January 27, 2012, 10:07 am
How to Manage U.S. Forests, Version 3.1
By FELICITY BARRINGER
In the high-tech world, new versions of programs are released to fix new bugs. In the federal regulatory world, new versions of management blueprints are released to address legal problems. Each is generally judged by a simple metric: did the fixes work, or will they have to be redone?
By that standard, efforts to update a land management planning rule for the National Forest System have not exactly been a success.
The Bush Administration’s attempt to overhaul it were rejected by a federal judge who said it did not provide adequate safeguards for flora and fauna. When the Obama administration unveiled its first attempt at adjusting the rule 11 months ago, environmentalists criticized it as weak in terms of protecting water purity and biodiversity. So on Thursday, the administration released “a new version.
The rule, a broad blueprint to be followed by individual forest supervisors — many of whom are working with 15-year-old planning documents at the moment — is likely to become final within five weeks.
Agriculture Secretary Tom Vilsack, who is in charge of the Forest Service, struck a conciliatory note in a conference call Thursday, saying that wide public participation will be crucial to the success of future forest management. He said that the revised rules focused on restoring the ecological health of forests and watersheds, particularly conserving and improving the quality of freshwater in the forests.
Noting that 20 percent of Americans drink water that comes from national forests, Mr. Vilsack said that management of the watersheds would be based on the “best available science.”
He and the chief of the Forest Service, Tom Tidwell, also emphasized a desire to ensure that the forests are open to all uses, including timber harvesting and recreation.. With the new rule and a greater emphasis on cooperative planning with various interest groups, Mr. Tidwell said, plans governing individual forest plants could be written twice as fast — in three or four years, as opposed to the current five, six or seven.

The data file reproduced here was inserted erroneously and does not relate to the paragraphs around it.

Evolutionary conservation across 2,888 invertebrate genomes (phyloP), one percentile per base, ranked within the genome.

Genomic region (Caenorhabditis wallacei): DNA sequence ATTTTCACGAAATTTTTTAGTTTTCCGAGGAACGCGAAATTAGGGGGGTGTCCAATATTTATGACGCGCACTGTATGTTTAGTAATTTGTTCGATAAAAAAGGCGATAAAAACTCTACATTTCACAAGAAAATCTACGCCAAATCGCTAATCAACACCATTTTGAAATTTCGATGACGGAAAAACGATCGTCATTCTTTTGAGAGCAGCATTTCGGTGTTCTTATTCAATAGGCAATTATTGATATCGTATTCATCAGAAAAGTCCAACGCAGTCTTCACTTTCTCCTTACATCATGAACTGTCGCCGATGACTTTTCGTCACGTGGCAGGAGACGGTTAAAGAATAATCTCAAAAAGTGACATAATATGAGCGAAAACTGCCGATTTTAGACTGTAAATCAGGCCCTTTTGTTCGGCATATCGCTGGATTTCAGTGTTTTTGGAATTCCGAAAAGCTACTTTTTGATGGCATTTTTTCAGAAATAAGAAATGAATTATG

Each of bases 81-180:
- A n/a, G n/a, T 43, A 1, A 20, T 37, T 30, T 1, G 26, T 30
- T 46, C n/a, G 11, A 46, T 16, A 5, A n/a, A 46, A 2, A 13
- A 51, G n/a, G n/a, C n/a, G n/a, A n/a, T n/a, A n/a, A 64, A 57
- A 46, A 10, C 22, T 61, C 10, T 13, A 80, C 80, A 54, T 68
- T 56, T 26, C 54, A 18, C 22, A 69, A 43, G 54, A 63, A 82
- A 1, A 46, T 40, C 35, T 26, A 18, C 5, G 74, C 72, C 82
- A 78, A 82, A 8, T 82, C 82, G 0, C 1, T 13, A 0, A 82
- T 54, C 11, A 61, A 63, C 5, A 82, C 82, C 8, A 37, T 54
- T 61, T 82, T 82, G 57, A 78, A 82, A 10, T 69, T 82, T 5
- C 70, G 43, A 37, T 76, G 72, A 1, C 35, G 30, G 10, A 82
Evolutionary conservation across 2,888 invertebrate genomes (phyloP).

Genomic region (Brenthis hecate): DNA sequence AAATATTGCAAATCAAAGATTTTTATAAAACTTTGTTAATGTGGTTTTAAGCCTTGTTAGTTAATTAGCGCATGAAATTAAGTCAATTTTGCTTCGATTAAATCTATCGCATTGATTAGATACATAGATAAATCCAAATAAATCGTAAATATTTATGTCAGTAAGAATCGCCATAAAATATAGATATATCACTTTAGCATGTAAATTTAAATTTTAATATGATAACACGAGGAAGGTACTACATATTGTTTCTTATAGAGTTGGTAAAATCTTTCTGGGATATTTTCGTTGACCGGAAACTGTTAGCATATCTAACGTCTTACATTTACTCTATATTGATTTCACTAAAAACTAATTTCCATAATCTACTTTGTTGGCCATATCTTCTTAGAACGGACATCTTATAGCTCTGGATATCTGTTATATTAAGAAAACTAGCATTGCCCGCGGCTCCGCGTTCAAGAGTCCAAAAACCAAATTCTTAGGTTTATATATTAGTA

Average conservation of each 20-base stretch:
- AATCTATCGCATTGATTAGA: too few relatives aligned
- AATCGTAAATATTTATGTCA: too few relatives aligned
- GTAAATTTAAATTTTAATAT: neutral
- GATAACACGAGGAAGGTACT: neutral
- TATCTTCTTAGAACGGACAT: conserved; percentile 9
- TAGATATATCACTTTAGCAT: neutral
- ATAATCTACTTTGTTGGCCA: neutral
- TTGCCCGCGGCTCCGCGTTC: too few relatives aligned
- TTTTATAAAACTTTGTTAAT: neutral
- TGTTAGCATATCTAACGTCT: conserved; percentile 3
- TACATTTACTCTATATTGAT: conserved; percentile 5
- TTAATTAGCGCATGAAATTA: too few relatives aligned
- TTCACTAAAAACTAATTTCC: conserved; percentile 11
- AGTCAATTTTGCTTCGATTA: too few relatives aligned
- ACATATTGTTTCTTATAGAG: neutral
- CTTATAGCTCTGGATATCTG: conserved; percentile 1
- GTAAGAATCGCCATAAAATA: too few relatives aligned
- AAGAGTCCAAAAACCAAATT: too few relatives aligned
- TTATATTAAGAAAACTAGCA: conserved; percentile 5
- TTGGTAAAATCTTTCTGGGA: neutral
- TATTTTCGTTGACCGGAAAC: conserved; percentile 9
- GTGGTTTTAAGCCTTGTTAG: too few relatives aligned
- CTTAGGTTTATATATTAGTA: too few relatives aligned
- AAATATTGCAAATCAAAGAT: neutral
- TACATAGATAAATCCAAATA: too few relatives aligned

Forest policy is a difficult arena. It’s not just that the forests face natural challenges like invasive beetles or fierce wildfires, challenges exacerbated by climate change. Managing the forests can pit timber harvesters against environmentalists in clashes like the drawn-out one over the northern spotted owl two decades ago.
The point that Mr. Vilsack repeatedly made echoed a line from President Obama’s State of the Union address. He said he wanted a forest-based economy “built to last.”
The Natural Resources Defense Council and Earthjustice offered guarded praise for the Forest Service’s intentions. “It’s a smart bunch of public-minded people” at work, said Niel Lawrence, a forest expert at the N.R.D.C., and they “are trying to produce a durable rule that will work.They get high marks for their vision of protection and restoration of federal forests.”
Then came the big “but.” The rule contains a small change in wording that he said would weaken a former requirement on keeping widely distributed populations of local plants and animals in a forest. “These rules are set up to allow the agency actively to squeeze wildlife out,” he said. “That’s a recipe for a wildlife zoo, not a healthy ecosystem.” He called the language “a loophole that threatens to undo all their good work.”
Kristen Boyles of Earthjustice took a similar tone: some great ideas here, but problems remain. Her concern was that the section on protecting animals gave too much flexibility to forest managers.
Tom Partin, president of the American Forest Resource Council, a timber industry group, said in a statement: “We hope that ecological, social and economic objectives are given equal weight in planning so that all of the needs of our citizens will be met by our federal forests.
Planning Rule Opinion Boxscore (cont.)
5. Concerns about flexible managers
6. Hopes for an equilateral triangle
American Forest Council
7. High marks for vision BUT oh those loopholes